Four years ago, Anthony Thompson of Bladensburg applied for a job as a guard at a College Park ice skating rink. But Thompson, then 18, didn't know how to skate.

The rink manager told him he would need a lot of practice on the ice before he could scoop up fallen skaters and control the crowds. Thompson needed the job, so he borrowed a pair of skates and, on his own, began to practice . . . and practice . . . and practice.

"I started getting better and better," he recalls. Within three months he was skating well enough to get the guard's position.

These days he rarely has time to don skates at the Prince George's rink. Since December, Thompson has been keeping company with the likes of Mickey Mouse, Snow White and Pinocchio as a chorus skater in the national traveling troupe, "Disney on Ice," run by Ringling Brothers & Barnum and Bailey Circus.

Nobody in the cast has glided into success as quickly as Thompson.

A 1977 graduate of Bladensburg Senior High School, he called his upbringing "sheltered." Until he was 16, he lived with his family on a North Carolina tobacco farm and spent most of his spare time working in the fields.

"I hadn't even heard of ice skating then. I was naive about many things when I moved to the city Bladensburg ," said Thompson. "That was my whole life as a kid, picking tobacco."

After alternating years between living with his grandparents in North Carolina and his mother, Daizie, in Washington, Thompson and his sister, Lajuanna, 21, moved to Bladensburg in 1973.

His father, Robert, works as a conductor with the B & O railroad in Baltimore. His mother and sister are postal employes.

After Thompson began working as a skating rink guard, the rink manager encouraged him to take lessons. The rink professionals soon spotted his natural abilities, too.

"He's exceptionally strong and really reached a level of confidence at a very fast pace," said Greg Bell, who has taught Thompson for the past 1 1/2 years. "He has a great body for skating."

Thompson, who is 5 feet, 10 inches tall and weighs 150 pounds, talked about his early days as a skater, saying: "I didn't find it hard. It came kind of natural after a while, I suppose."

In February 1979, he arrived nervously at the D.C. Armory for his first audition for a spot in a professional ice show. His rejection from "Holiday on Ice" was the first of four he received during the next two years. Each time he was told he was good, but not good enough, and Thompson immediately returned to the rink for more practice. His determination paid off late in 1981 when "Disney on Ice" told him he was hired and had two weeks to join the cast in Philadelphia.

"I feel like a professional now. I have pride in my skating," he said. However, acquiring confidence wasn't easy "when you're rejected as many times as I was. . . . I just really didn't think I had it."

In the basement of his family's carefully decorated, split-level home, Thompson's three skating medals are displayed on the bookshelf. (He won every local contest he entered.) They rest near his awards for sharpshooting, disco dancing, drum playing and achievement in high school student government.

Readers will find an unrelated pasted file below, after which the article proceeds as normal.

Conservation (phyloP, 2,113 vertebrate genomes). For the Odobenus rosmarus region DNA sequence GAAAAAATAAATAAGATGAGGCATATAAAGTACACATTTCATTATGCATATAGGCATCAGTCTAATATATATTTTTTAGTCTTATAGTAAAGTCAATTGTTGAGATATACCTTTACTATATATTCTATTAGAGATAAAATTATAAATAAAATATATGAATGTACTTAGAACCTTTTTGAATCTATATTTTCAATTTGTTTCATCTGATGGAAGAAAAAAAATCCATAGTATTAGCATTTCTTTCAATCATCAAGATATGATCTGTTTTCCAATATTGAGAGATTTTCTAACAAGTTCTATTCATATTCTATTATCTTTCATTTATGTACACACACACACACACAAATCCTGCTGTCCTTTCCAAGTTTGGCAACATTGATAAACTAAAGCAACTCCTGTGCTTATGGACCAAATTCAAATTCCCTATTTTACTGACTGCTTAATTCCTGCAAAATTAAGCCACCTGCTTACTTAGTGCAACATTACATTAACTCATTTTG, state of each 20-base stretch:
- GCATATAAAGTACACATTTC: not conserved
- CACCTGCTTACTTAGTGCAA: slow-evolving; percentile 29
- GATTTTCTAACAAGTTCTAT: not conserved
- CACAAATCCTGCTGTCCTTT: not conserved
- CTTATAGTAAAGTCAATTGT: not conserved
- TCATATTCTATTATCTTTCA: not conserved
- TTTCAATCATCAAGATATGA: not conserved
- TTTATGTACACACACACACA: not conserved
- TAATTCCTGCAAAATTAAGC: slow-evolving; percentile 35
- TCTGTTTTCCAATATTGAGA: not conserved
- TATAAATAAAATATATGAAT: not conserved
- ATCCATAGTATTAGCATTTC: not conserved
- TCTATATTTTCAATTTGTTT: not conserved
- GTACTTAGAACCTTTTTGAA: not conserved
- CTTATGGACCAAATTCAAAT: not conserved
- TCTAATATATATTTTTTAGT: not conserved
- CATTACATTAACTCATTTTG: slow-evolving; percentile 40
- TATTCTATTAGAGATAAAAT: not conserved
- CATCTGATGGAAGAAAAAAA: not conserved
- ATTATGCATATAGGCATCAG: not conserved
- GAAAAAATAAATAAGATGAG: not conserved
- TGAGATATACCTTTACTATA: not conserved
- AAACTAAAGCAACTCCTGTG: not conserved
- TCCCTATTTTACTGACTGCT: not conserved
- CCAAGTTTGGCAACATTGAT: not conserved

Skating in as many as 13 shows a week for 49 weeks a year has forced Thompson to postpone his return to college. He studied for two years at the University of Maryland, but quit school when it became too difficult to work full time and attend classes.

Thompson said he refused to accept money from his parents to pay for college because he wanted to cover the costs himself. Among other positions, he worked in a bank, at Bolling Air Force Base and as a letter carrier. Even now, during an unusual 2 1/2-month vacation while changes are being made in the show, Thompson does office work in a Prince George's law firm.

"I've worked three jobs at a time for most of my life. If I didn't work I'd have so much time, I wouldn't know what to do with it. This vacation is killing me. It's too long," he said.

Russell Shipley, a Landover attorney, met Thompson when he was a guard who would show the three Shipley children maneuvers at the local rink. The attorney eventually invited Thompson to work at his law office. By last fall, Thompson was working full time for Shipley, who offered to pay the bill for a paralegal course.

"He's a bright person," Shipley said, and could probably get into law school if he finishes college. But when the "Disney on Ice" offer came through, Shipley said he did not hesitate to offer Thompson the following advice: "For God's sake, follow your heart and not your mind. When you're young you should do what you want to do.

"If he wants to he could probably have a career with "Disney on Ice" for a good 10 years," Shipley added.

Thompson hopes to remain with the show for five years, and is especially excited about traveling to Australia and Japan next year when the production goes on an international tour. The skater said he enjoys traveling, but said it can get lonely when "you get stuck out in the middle of nowhere . . . like Pittsburgh."

During his first season with the show, Thompson earned $265 a week. This year he gets a raise to $305 a week. There was a trace of annoyance in his voice when he spoke of the penalty system "Disney on Ice" officials set up to maintain order among cast members. Performers are charged up to $65 for chewing gum, arriving late or acting unprofessionally during a performance.

He added that there is one other rule for every skater: "Make sure you keep your smile on your face."